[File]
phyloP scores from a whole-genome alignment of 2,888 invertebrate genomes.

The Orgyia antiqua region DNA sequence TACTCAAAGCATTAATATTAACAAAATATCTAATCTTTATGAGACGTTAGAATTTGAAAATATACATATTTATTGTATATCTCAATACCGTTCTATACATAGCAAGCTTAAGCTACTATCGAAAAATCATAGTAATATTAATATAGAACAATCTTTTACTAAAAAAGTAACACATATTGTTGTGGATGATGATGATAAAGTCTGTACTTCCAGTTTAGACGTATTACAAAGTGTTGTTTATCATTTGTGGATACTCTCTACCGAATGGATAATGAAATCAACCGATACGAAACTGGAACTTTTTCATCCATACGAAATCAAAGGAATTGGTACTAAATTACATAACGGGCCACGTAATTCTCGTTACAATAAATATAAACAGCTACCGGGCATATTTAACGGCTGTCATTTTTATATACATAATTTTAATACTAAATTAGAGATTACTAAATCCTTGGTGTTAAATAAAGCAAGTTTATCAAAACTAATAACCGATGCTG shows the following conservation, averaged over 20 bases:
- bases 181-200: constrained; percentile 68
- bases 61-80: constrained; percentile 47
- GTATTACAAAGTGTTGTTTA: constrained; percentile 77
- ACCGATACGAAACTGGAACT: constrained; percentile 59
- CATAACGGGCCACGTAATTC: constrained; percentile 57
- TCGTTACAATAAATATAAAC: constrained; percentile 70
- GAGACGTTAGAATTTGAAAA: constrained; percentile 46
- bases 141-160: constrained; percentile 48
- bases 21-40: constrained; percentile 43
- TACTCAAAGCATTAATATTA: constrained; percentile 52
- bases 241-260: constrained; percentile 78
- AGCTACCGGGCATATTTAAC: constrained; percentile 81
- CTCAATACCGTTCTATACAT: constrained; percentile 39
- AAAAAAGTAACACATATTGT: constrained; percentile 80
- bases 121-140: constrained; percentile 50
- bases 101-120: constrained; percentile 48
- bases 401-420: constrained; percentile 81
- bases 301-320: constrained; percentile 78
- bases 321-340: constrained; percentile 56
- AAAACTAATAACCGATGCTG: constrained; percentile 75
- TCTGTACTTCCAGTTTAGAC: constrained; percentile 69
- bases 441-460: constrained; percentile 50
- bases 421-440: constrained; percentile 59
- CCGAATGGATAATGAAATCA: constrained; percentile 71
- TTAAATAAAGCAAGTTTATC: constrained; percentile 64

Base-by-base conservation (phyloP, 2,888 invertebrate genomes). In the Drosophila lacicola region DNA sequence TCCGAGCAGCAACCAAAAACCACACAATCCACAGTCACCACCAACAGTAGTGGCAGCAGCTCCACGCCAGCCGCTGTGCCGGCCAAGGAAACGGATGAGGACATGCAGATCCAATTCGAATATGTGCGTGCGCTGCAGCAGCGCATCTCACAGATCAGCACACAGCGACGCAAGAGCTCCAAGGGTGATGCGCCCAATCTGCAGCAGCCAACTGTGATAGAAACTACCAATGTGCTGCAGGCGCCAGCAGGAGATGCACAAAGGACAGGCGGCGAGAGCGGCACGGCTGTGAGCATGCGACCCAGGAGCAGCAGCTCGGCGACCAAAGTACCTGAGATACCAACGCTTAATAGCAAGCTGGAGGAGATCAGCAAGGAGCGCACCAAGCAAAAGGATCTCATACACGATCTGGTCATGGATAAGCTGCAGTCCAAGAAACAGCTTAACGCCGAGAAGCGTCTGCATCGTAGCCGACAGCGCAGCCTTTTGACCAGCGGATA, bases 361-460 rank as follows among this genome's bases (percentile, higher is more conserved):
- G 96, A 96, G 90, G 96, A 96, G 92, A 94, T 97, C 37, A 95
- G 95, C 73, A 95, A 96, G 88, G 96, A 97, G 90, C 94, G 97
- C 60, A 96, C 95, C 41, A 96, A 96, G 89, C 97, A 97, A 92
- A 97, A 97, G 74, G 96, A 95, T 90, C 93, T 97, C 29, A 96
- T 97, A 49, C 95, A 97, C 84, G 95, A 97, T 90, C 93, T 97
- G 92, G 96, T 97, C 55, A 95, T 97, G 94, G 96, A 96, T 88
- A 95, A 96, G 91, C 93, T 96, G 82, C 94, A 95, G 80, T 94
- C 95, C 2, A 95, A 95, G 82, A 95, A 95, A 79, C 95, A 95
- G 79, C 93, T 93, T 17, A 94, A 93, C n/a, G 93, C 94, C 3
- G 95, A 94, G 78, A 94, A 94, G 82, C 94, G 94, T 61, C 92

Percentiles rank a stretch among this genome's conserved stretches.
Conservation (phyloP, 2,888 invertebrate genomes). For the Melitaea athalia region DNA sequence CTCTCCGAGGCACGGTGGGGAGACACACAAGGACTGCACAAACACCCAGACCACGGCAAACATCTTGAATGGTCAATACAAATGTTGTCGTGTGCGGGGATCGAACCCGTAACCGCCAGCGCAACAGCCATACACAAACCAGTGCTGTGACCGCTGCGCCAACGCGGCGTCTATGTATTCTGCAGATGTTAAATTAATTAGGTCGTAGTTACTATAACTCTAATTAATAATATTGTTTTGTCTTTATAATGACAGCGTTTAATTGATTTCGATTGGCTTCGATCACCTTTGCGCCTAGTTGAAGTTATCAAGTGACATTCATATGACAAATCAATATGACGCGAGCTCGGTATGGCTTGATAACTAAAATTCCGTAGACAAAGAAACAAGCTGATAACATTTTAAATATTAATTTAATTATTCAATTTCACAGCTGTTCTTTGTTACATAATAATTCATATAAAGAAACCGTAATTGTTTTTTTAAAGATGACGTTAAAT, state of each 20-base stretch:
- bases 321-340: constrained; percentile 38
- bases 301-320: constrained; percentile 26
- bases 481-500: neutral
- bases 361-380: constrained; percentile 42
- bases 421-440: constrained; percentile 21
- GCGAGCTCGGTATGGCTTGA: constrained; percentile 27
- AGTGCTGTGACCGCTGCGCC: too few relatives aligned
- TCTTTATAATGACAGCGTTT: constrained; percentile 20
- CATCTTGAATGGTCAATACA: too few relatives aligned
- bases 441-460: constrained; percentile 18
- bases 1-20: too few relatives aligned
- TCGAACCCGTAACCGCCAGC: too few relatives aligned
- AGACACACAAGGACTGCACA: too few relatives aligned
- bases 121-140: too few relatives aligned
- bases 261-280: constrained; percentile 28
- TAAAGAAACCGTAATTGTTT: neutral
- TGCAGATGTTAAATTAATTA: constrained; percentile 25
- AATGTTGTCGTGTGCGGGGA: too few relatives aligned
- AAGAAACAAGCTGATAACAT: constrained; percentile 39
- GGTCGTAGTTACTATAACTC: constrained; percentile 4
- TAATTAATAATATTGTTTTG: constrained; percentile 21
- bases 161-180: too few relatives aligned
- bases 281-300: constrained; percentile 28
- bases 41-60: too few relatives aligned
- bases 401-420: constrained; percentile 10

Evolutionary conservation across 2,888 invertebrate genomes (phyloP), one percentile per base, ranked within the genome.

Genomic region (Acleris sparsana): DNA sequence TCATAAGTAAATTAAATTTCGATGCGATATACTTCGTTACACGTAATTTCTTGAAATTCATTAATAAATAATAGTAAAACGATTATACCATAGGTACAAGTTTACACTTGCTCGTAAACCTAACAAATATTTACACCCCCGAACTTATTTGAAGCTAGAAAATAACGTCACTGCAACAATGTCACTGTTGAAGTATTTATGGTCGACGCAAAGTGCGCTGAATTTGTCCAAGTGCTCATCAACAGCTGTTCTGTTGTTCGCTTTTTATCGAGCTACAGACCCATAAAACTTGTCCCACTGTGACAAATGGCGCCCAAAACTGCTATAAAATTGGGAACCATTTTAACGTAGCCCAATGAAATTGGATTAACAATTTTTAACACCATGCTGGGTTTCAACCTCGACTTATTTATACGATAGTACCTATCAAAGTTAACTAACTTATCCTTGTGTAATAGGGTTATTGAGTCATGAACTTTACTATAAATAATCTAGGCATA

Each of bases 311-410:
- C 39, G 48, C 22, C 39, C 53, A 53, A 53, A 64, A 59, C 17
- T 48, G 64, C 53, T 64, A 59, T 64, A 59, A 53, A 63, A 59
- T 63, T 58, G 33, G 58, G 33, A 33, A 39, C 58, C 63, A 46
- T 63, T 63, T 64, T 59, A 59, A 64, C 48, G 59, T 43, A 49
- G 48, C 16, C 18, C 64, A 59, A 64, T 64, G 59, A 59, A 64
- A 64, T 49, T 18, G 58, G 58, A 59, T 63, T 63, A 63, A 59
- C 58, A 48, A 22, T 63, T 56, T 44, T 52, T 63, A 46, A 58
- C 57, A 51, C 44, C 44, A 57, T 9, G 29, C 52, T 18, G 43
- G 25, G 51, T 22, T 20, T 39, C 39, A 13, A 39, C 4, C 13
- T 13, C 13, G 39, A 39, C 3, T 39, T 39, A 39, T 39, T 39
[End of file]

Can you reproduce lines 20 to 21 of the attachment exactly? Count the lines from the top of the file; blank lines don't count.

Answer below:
- bases 301-320: constrained; percentile 78
- bases 321-340: constrained; percentile 56